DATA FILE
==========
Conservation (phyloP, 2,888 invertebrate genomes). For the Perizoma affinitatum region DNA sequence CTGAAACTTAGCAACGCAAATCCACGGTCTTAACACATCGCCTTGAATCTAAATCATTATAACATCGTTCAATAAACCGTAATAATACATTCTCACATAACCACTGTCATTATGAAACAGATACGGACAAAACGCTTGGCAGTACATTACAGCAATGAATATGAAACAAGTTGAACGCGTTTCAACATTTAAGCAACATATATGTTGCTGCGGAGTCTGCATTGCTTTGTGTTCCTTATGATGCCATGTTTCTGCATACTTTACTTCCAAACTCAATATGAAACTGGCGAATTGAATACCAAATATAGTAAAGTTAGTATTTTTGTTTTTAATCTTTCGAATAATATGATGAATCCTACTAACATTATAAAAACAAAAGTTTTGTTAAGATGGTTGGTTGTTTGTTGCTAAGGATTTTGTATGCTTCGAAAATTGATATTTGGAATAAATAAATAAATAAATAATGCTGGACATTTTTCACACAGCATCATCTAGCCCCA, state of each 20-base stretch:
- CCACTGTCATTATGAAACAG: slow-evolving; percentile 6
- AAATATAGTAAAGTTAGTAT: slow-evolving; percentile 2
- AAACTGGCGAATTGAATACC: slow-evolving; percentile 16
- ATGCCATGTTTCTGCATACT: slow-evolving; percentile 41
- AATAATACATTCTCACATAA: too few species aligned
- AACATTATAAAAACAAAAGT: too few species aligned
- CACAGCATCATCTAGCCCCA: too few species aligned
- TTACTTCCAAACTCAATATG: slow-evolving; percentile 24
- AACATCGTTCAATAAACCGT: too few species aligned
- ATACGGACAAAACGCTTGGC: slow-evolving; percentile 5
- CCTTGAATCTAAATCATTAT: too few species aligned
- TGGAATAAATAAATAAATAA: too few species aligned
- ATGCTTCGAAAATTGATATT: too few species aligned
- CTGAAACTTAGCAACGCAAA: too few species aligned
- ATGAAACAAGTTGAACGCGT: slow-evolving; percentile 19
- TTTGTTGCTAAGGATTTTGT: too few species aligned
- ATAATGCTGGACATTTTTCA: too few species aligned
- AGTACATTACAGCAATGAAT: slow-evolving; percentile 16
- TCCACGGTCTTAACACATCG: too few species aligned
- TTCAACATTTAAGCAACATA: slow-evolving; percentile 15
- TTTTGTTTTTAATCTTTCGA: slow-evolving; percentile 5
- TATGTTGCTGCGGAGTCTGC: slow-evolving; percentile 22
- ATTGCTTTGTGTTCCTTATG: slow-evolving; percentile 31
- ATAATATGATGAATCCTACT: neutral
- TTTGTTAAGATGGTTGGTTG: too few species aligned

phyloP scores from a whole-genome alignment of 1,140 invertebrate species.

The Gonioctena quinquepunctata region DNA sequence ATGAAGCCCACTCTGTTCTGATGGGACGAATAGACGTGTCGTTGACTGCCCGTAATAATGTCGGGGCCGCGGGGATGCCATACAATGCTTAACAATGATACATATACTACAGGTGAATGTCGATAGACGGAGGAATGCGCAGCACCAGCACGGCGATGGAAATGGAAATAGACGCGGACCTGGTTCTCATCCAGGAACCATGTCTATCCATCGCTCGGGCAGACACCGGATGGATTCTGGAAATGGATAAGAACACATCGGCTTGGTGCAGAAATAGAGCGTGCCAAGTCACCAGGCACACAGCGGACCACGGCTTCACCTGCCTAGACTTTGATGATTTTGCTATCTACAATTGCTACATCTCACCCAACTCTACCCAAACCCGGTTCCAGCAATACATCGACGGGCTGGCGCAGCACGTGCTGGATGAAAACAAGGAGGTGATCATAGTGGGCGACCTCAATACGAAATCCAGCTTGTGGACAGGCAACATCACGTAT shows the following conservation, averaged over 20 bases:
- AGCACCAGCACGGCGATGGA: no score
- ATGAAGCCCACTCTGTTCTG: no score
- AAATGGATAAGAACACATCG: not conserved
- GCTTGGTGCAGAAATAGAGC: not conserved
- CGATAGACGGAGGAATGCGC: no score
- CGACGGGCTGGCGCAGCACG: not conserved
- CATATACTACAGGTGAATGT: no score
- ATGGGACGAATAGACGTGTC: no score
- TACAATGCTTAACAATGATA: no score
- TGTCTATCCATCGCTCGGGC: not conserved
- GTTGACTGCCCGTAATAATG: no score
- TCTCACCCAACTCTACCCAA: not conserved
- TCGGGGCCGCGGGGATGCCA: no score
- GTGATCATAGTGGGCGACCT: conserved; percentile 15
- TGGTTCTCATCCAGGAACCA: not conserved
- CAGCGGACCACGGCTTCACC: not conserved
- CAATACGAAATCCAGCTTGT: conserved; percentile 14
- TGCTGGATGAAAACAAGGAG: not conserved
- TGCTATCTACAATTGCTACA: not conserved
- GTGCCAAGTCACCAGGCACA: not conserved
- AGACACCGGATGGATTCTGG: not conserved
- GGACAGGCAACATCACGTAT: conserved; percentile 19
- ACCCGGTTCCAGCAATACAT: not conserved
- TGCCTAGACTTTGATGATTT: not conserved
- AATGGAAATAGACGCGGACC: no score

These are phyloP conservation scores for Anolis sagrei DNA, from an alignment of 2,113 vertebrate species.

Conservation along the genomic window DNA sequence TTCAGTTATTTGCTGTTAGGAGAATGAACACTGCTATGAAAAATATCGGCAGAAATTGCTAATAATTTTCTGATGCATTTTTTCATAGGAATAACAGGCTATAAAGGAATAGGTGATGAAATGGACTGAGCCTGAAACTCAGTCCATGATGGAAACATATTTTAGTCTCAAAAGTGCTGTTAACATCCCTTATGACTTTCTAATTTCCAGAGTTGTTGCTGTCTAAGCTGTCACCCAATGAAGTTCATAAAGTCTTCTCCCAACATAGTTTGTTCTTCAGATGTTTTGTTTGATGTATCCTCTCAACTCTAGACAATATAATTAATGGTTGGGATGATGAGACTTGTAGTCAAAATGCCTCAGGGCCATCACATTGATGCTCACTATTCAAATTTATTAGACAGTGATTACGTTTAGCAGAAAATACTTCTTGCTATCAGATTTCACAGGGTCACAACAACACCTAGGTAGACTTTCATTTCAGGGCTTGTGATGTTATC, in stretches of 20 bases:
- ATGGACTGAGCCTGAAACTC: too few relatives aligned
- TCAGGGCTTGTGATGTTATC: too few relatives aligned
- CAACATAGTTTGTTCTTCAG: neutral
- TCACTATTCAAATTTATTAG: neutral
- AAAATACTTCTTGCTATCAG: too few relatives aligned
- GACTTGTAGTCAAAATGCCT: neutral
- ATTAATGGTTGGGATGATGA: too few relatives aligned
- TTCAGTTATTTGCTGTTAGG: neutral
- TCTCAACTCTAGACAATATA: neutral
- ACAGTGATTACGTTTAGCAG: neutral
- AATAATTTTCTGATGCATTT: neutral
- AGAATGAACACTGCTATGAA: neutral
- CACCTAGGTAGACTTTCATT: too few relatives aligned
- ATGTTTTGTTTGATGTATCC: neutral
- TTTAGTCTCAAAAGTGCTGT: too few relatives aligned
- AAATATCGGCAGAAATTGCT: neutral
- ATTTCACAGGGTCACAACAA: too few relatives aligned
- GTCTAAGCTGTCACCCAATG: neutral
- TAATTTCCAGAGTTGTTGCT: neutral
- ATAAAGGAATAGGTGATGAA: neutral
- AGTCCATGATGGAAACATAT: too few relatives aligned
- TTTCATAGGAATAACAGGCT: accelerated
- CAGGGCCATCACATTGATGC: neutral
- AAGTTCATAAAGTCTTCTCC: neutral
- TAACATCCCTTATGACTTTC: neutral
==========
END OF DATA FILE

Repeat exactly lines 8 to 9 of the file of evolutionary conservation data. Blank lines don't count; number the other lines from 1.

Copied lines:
- CACAGCATCATCTAGCCCCA: too few species aligned
- TTACTTCCAAACTCAATATG: slow-evolving; percentile 24